A donor, who wishes to remain anonymous, has given a new facility to the Family Peace Project that allows the program to help more people, director Marlena Taylor said.

The new facility houses inventory to help victims, offices and two bedrooms — all of which aid in the organization’s effort to help families and individuals involved in domestic violence, the director said.

The donor also pays the monthly utility bills for the new facility, allowing money raised from events like their recent Waffle Breakfast, to go directly into helping clients, Taylor said.

She said in the past the organization ran out of the back of cars or her house and they never had any real offices.

The group assists victims by providing counseling, a safe place to stay and financial help for victims while they rebuild their life, Taylor said.

Volunteer Renita Harris works with victims to give them someone to listen, “I am not here to pass judgment on anyone, or to tell them what to do, I just listen and let them know there is help if they want it,” she said.

According to the Family Peace Project pamphlet, at least one woman is beaten every nine seconds in the United States.

However, Harris and Taylor want people to understand that is not the only form of domestic abuse.

“It is about control and once they (abusers) get your mind, they have you,” Harris said.

Harris, once a victim of abuse herself, said she is just glad there is a place like the Peace Project for people to go. She said there were not options like this for her.

Taylor said Harris has worked with the project since 2002, when she first came to work there for a community service obligation.

“I was involved in domestic violence that resulted in a killing, I was incarcerated and now I help people to get out of bad situations,” Harris said.

“Family violence is about power control,” Taylor said as she explained that abuse is not always about bruises and broken bones.

“Physical abuse is only a part,” she said.

Abuse may consist of something as simple as a women not having a driver’s license, which makes her completely dependent on her partner to go anywhere, even the grocery store, the center director said.

These women often do not have a job and are isolated from friends and family, Harris said.

“They often do not trust anyone so the fact they are willing to turn to a stranger makes the our situation more important, that’s why I try and make them as comfortable as possible,” she said.

“Many women do tell us that they come here and get such a good night’s sleep because they are safe here, we have locks on the doors and an alarm system, often they do not realize how stressed they are until they come here and step away from everything,” Harris said.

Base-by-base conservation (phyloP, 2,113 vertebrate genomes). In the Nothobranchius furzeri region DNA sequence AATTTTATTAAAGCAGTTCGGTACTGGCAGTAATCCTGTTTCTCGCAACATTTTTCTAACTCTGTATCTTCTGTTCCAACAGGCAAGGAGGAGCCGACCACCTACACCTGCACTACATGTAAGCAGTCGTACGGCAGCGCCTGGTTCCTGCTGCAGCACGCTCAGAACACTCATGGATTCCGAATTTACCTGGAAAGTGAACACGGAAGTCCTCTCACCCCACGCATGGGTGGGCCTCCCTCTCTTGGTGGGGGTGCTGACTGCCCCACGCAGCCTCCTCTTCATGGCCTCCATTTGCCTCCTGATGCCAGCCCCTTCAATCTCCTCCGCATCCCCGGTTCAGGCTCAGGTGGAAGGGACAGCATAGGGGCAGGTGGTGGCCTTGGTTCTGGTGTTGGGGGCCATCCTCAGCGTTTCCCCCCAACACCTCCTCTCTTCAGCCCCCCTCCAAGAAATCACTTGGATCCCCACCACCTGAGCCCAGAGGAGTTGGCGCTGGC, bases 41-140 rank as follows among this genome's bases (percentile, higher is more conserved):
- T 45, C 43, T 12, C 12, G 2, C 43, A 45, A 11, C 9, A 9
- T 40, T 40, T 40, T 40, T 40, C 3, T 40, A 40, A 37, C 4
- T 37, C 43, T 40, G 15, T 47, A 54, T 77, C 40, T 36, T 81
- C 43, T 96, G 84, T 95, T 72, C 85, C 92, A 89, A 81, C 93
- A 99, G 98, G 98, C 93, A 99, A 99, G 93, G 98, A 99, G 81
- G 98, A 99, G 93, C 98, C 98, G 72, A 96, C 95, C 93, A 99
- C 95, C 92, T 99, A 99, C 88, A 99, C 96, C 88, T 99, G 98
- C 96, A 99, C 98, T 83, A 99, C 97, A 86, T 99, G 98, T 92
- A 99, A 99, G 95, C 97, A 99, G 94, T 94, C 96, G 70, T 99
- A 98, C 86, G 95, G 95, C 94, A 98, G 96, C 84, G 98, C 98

The project has a safe house they also use to protect families while they try to build their lives, Taylor said.

She said the house was donated, redone by community programs and then relocated to private property.

“Twelve families have lived in the house since we finished it and it is a special place, Renita was actually the first person to live there,” Taylor said.

Churches from around the community help stock the safe house and furnish families with food and other needs, she said.

The director said they help victims with; food, clothes, toiletries, gas money when they get a job, daycare, a place to live, medicine and even can help direct them to get legal help with retraining orders, if necessary.

“Dental care is hard to come by for people though, because sometimes women will be missing teeth from getting punched — they need dental work to help get a job,” Harris said.

Currently the project has enough clothing items due to the Hurricane Katrina overflow, Taylor said, but they need household items including furniture, cleaning supplies, appliances and also pantry items — especially items that can be packed in school lunches.

Occasionally, the project puts families in motels if the safe house is full. Also, when men come in for help, the organization will house them in motels because they only have facilities for women at their safe house, the director said.

During these times the project provides food that can be eaten in motel rooms, so the client remains safe, Taylor said.

According to the organization’s pamphlet, “Family violence is a major contributing factor to other problems including child abuse, female alcoholism, homelessness, crime, mental illness, attempted suicide and unemployment.”

The director said, with all the project undertakes, this office answered their biggest need, but now they are looking to the future and hoping to rent billboards around the area.

“We can reach more people that way and let them know there is a place that will help them,” Taylor said.

Taylor said anyone involved in a violent situation should call 911 and anyone needing help can call the center at 903-677-9177 or the National Domestic Violence Hotline at 800-799-SAFE.

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e-mail ccampbell@athensreview.com

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